Farmers forced to dump milk
Fifty dairy farms in the West Coast have been forced to dump large amounts of milk as the impact of the South Island's weather woes continue to be felt.
Heavy rain washed away about 40 metres of road on the north side of the Wanganui River bridge, in South Westland, on Wednesday.
The washout forced the closure of State Highway 6 - the main road along the West Coast - and cut a key fibre optic cable which meant up to 1000 West Coast homes lost internet and phone access.
Dairy farmers were also badly hit. Westland Milk Products general manager of operations Bernard May said about 50 dairy farms had been forced to dump "a fair percentage" of milk because they could not transport it via Hokitika.
Communications were difficult in the area and the company was flying in a representative by helicopter to speak to farmers.
May said a fleet of milk tankers was driving into the area to take milk to other South Island facilities, with some milk expected to be collected overnight.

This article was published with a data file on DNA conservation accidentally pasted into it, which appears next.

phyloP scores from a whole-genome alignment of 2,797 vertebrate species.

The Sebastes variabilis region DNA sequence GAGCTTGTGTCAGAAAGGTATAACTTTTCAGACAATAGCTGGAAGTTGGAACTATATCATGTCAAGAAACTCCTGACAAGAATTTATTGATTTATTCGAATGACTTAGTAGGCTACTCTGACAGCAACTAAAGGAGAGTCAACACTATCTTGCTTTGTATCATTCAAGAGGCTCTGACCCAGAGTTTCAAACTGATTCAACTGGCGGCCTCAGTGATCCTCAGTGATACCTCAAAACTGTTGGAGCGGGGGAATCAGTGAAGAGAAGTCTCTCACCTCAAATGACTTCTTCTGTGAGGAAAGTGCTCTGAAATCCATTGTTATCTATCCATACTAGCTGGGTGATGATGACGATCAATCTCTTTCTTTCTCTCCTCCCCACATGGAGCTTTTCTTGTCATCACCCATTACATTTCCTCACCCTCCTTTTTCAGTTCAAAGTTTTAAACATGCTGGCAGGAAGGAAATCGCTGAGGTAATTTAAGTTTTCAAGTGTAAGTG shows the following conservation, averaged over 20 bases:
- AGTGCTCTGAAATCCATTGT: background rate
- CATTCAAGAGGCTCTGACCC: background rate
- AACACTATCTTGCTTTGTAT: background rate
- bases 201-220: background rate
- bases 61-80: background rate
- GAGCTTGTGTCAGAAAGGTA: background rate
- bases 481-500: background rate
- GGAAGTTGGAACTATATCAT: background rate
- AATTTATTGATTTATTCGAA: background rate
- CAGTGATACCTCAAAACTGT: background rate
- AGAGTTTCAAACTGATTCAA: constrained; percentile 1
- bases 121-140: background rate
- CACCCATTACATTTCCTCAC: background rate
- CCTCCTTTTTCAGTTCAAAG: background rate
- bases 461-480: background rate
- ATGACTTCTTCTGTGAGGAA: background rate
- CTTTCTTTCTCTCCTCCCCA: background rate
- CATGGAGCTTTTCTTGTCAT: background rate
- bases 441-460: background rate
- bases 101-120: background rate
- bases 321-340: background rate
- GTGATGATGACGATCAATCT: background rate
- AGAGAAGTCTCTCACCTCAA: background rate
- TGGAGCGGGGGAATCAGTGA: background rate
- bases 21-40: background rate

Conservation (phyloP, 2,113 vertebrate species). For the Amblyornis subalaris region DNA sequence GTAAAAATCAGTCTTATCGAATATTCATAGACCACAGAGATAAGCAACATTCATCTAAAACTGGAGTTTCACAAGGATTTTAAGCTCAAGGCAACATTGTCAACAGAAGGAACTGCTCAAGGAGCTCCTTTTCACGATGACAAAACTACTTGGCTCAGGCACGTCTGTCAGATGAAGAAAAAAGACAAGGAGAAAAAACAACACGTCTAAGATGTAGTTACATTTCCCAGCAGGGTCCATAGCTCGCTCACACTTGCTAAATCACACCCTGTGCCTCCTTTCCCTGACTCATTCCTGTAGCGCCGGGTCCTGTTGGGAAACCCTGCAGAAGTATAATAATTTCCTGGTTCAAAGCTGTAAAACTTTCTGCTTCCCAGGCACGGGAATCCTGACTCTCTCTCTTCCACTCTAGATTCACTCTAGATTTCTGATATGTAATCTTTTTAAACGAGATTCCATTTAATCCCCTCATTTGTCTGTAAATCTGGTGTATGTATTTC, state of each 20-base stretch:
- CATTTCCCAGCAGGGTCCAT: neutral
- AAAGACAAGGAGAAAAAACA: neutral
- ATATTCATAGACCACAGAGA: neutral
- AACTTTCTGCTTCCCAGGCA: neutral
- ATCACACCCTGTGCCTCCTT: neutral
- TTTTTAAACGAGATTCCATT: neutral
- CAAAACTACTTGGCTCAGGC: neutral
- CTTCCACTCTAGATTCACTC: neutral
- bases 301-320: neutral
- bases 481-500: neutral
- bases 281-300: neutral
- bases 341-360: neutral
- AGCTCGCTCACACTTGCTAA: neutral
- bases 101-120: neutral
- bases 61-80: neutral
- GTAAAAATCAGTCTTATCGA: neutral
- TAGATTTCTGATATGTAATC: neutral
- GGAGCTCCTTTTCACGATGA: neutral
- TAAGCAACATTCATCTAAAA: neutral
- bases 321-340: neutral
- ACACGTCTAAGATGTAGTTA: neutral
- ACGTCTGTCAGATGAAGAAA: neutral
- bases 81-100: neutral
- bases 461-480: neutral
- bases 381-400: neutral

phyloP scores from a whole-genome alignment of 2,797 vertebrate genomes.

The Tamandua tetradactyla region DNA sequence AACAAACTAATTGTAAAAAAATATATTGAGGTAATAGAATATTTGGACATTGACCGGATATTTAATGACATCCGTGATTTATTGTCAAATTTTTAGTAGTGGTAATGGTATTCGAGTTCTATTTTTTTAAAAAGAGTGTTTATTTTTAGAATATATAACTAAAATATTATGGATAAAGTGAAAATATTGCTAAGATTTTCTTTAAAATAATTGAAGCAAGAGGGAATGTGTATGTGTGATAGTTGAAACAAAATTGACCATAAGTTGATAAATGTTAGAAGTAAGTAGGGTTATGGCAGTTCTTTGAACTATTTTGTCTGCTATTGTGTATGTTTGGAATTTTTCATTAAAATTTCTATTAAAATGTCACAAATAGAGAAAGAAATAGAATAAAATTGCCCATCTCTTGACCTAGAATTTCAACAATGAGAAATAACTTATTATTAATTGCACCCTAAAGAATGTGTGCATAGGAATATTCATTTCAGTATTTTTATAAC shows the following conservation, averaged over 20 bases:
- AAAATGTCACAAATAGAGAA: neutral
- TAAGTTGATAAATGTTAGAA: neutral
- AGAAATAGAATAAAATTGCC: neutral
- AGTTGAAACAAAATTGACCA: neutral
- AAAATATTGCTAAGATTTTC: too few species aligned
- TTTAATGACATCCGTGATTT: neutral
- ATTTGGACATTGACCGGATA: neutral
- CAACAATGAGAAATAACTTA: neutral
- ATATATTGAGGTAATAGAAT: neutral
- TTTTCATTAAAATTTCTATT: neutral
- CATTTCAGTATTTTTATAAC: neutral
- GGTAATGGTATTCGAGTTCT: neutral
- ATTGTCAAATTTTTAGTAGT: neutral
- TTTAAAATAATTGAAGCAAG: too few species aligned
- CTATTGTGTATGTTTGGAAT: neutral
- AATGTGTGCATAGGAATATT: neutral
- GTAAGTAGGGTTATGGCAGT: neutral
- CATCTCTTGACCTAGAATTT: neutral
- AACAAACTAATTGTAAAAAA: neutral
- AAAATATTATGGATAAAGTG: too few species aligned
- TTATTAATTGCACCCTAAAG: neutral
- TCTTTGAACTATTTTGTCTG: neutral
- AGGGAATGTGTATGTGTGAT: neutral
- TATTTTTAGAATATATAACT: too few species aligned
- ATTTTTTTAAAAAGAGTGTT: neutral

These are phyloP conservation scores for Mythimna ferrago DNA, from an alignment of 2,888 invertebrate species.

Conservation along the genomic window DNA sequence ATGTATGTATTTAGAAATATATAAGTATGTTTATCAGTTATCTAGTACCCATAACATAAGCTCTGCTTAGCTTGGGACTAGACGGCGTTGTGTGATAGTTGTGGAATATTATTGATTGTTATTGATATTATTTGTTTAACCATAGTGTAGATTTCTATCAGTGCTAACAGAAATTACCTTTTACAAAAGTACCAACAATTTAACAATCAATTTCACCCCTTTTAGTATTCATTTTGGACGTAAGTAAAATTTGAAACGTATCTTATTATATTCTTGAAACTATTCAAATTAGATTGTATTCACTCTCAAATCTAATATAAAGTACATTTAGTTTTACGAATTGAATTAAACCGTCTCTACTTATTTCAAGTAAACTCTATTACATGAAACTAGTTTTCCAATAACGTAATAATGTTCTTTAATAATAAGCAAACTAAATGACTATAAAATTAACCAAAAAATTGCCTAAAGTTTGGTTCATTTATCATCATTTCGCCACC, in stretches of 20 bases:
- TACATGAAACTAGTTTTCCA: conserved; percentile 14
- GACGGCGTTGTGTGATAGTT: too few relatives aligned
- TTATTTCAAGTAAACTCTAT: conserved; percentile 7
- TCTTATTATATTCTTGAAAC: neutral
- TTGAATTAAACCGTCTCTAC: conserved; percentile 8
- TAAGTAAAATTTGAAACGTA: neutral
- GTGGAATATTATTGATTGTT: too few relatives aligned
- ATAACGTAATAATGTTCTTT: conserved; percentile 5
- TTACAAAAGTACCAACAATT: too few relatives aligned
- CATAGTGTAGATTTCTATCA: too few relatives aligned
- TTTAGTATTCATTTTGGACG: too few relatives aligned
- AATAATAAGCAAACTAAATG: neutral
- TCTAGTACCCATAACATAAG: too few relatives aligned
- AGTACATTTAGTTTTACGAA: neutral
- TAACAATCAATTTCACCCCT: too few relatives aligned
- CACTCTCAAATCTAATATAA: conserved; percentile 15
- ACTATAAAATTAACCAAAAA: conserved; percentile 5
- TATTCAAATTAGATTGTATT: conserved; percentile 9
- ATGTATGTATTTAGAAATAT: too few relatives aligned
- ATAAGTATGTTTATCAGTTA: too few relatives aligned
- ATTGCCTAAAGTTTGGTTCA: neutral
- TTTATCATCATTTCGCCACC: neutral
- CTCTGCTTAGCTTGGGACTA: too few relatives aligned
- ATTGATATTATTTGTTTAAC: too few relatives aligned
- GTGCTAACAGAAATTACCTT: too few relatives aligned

Yesterday, the New Zealand Transport Agency (NZTA) was still developing a repair plan for the Wanganui River.NZTA West Coast senior asset manager Mark Pinner said contractors were using heavy rocks in an attempt to redirect the river, but floodwaters had prevented structural engineers from inspecting the bridge yet.
It would still be several days before it was safe to reopen the road.
Phone and internet services were restored to residents yesterday, after provider Chorus put a temporary cable over the river.
All other West Coast roads closed by slips and flooding have since reopened, except State Highway 65, between Murchison and Springs, which remained closed last night.
Elsewhere, tourists stranded in Arthur's Pass on Wednesday night, were able to leave after flooded sections of State Highway 73 reopened to traffic.
Czech visitor Jan Pleskac, among motorists stuck in the township on Wednesday night, was forced to turn back and take shelter after the section of highway he was driving on was flooded. "There was a small queue of cars in front of the water, some of them tried to pass and succeeded, but the smaller cars with the lower gears, they got stuck in the middle of the water there," Pleskac said.
After the cars were pulled out of the water, officials ordered the motorists to turn back to Arthur's Pass.
A group of Nelson trampers had to be airlifted out of the Kahurangi National Park following a landslip.
The Nelson Marlborough Rescue Helicopter picked up four trampers from the park yesterday morning after they were trapped in the area late on Wednesday.